A federal subcontractor for U.S. Customs and Border Protection suffered a cyberattack that likely compromised tens of thousands of photos of travelers’ faces and their vehicles’ license plates, the Wall Street Journal reports. The attack prompted fresh criticism of how the government protects the reams of personal data it collects. An agency spokesman said CBP learned last month that the subcontractor, in violation of security policies, had transferred copies of license-plate images and traveler images that had been collected by CBP. “The subcontractor’s network was subsequently compromised by a malicious cyberattack,” the spokesman said. “No CBP systems were compromised.”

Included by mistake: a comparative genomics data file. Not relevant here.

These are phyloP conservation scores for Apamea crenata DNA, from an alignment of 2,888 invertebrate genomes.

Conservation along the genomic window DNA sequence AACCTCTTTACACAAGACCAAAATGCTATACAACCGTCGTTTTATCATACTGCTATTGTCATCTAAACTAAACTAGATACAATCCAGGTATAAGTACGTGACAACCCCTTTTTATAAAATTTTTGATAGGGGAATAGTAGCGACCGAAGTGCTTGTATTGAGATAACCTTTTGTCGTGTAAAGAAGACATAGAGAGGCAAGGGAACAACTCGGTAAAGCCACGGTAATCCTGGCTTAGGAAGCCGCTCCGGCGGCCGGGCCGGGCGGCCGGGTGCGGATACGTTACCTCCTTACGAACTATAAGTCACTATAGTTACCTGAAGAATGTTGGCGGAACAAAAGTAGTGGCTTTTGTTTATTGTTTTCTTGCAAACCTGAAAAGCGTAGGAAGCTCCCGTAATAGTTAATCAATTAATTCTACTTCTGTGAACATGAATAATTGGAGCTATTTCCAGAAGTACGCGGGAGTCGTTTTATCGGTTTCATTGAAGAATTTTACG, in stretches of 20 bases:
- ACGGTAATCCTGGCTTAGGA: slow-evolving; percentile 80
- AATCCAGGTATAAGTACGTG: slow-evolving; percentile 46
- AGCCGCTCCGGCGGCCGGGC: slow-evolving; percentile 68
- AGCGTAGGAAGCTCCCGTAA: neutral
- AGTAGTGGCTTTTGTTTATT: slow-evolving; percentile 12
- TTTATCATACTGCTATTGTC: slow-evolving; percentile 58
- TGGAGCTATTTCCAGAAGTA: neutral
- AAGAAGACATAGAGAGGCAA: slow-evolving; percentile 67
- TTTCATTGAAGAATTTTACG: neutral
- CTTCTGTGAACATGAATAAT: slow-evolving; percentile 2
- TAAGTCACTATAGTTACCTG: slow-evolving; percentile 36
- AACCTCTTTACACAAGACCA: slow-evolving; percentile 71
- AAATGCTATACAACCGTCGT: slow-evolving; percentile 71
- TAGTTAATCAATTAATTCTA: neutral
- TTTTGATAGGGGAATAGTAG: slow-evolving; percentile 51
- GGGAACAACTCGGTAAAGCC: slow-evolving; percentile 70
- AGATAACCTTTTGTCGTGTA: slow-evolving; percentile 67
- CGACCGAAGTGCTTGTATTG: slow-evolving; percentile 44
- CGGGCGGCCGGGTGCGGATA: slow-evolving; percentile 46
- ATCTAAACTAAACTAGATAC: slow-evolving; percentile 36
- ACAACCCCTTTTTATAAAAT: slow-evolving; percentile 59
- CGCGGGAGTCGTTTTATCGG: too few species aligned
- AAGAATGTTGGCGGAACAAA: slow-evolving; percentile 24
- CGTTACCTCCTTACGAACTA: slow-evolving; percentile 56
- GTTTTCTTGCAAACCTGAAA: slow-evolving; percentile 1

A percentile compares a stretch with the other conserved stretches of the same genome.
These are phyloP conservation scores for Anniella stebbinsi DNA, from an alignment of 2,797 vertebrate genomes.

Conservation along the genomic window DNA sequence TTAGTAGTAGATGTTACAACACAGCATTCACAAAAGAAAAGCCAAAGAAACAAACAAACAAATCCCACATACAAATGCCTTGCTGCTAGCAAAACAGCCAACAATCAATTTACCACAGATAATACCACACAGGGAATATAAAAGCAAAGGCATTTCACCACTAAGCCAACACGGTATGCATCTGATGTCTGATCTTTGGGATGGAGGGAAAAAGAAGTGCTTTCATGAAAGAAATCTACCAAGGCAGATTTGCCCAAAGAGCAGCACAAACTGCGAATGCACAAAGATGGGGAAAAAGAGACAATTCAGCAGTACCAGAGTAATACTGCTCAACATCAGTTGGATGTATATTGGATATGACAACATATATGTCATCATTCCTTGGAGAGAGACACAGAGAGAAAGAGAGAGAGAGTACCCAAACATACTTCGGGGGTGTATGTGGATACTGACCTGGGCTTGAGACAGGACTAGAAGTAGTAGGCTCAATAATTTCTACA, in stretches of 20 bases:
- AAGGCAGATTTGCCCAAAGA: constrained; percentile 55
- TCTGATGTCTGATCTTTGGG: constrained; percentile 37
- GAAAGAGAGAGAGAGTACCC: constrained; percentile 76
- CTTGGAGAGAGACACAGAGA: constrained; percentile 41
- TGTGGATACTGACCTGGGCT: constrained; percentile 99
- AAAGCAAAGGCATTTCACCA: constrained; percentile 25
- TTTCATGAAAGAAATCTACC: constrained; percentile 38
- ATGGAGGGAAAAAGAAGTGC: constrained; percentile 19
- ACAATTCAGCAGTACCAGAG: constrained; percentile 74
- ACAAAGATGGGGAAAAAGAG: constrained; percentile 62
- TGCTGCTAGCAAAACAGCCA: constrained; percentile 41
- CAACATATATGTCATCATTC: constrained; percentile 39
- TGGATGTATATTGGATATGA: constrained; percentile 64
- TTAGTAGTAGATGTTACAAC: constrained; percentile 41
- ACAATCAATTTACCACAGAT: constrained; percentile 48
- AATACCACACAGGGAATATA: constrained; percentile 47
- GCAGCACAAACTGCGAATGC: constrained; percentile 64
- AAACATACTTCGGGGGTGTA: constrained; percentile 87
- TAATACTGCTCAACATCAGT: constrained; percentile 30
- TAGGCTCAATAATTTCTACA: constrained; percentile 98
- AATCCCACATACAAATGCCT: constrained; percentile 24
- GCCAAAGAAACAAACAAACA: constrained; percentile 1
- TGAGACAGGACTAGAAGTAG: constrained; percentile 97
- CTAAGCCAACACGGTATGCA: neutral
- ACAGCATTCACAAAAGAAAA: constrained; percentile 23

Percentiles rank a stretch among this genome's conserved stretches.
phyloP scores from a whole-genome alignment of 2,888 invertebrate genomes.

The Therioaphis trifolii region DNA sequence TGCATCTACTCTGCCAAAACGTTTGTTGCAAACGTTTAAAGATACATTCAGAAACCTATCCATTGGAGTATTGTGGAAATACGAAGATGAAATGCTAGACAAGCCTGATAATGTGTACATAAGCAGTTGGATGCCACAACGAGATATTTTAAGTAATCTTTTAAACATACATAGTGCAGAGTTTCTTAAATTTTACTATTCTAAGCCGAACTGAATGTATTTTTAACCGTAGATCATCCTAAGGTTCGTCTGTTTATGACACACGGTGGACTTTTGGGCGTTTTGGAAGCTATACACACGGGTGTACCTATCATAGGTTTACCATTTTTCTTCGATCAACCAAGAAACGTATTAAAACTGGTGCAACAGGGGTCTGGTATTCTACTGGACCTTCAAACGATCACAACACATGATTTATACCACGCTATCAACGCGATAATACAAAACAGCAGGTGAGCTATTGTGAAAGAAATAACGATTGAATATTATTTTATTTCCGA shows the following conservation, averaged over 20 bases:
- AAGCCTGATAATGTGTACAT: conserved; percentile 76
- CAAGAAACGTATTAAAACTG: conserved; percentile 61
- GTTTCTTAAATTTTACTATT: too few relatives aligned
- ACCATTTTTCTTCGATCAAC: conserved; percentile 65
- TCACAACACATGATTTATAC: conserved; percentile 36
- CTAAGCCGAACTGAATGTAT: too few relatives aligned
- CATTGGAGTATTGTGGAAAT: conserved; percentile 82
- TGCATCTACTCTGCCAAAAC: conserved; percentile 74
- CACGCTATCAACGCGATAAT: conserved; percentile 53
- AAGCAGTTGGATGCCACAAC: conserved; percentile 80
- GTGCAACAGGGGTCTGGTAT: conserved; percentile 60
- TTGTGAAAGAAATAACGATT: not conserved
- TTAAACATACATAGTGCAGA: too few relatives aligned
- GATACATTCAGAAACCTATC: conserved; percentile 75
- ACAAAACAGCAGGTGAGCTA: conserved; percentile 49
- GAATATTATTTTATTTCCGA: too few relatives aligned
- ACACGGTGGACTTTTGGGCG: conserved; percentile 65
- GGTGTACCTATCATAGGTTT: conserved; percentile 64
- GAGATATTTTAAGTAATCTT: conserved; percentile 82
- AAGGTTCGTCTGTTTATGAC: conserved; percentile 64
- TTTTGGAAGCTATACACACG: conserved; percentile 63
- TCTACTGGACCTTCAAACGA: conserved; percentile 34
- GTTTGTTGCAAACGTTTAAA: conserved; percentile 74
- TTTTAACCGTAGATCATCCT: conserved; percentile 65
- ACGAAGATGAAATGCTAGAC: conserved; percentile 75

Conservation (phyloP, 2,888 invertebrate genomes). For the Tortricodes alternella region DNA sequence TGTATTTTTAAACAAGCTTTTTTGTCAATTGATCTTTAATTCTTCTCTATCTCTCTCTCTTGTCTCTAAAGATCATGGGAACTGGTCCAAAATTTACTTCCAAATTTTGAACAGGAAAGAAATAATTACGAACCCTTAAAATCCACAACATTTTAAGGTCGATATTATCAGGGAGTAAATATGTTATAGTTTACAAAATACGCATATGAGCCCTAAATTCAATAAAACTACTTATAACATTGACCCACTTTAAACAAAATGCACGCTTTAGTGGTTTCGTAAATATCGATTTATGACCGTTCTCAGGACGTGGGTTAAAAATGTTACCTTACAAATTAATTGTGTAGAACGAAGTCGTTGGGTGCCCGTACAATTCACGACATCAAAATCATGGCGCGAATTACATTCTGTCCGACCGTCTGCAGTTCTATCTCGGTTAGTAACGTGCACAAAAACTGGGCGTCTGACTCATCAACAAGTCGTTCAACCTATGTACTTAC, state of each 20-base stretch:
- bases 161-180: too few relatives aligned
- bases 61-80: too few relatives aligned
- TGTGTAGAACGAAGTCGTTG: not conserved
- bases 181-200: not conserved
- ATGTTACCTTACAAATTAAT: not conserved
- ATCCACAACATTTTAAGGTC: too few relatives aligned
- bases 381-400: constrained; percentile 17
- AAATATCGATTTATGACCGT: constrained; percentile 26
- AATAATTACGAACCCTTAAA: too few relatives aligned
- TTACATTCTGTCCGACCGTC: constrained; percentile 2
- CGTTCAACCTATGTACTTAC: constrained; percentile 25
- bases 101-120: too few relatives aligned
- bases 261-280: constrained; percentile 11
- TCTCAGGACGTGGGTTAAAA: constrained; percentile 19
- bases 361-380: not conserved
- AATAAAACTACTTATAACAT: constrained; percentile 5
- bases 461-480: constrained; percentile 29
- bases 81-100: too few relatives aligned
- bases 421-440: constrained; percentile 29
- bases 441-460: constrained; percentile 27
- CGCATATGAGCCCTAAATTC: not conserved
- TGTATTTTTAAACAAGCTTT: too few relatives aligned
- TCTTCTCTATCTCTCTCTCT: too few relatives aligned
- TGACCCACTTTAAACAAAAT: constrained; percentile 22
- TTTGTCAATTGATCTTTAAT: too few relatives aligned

The identity of the subcontractor wasn’t disclosed. Privacy advocates and some Democratic lawmakers said the news illustrated longstanding concerns about the CBP program, which uses cameras at airports and land-border crossings to capture images of travelers and vehicles. Those images are stored in an expanding facial-recognition program intended to track people who enter or leave the U.S. “This breach comes just as CBP seeks to expand its massive face recognition apparatus and collection of sensitive information from travelers, including license plate information and social media identifiers,” said Neema Guliani of the American Civil Liberties Union “This incident further underscores the need to put the brakes on these efforts and for Congress to investigate the agency’s data practices.” Initial findings indicated that fewer than 100,000 people had their images compromised. The stolen photos were of travelers in vehicles entering and leaving the U.S. via specific lanes at one border point of entry over a month-and-a-half period. No other identifying information or travel document images were compromised.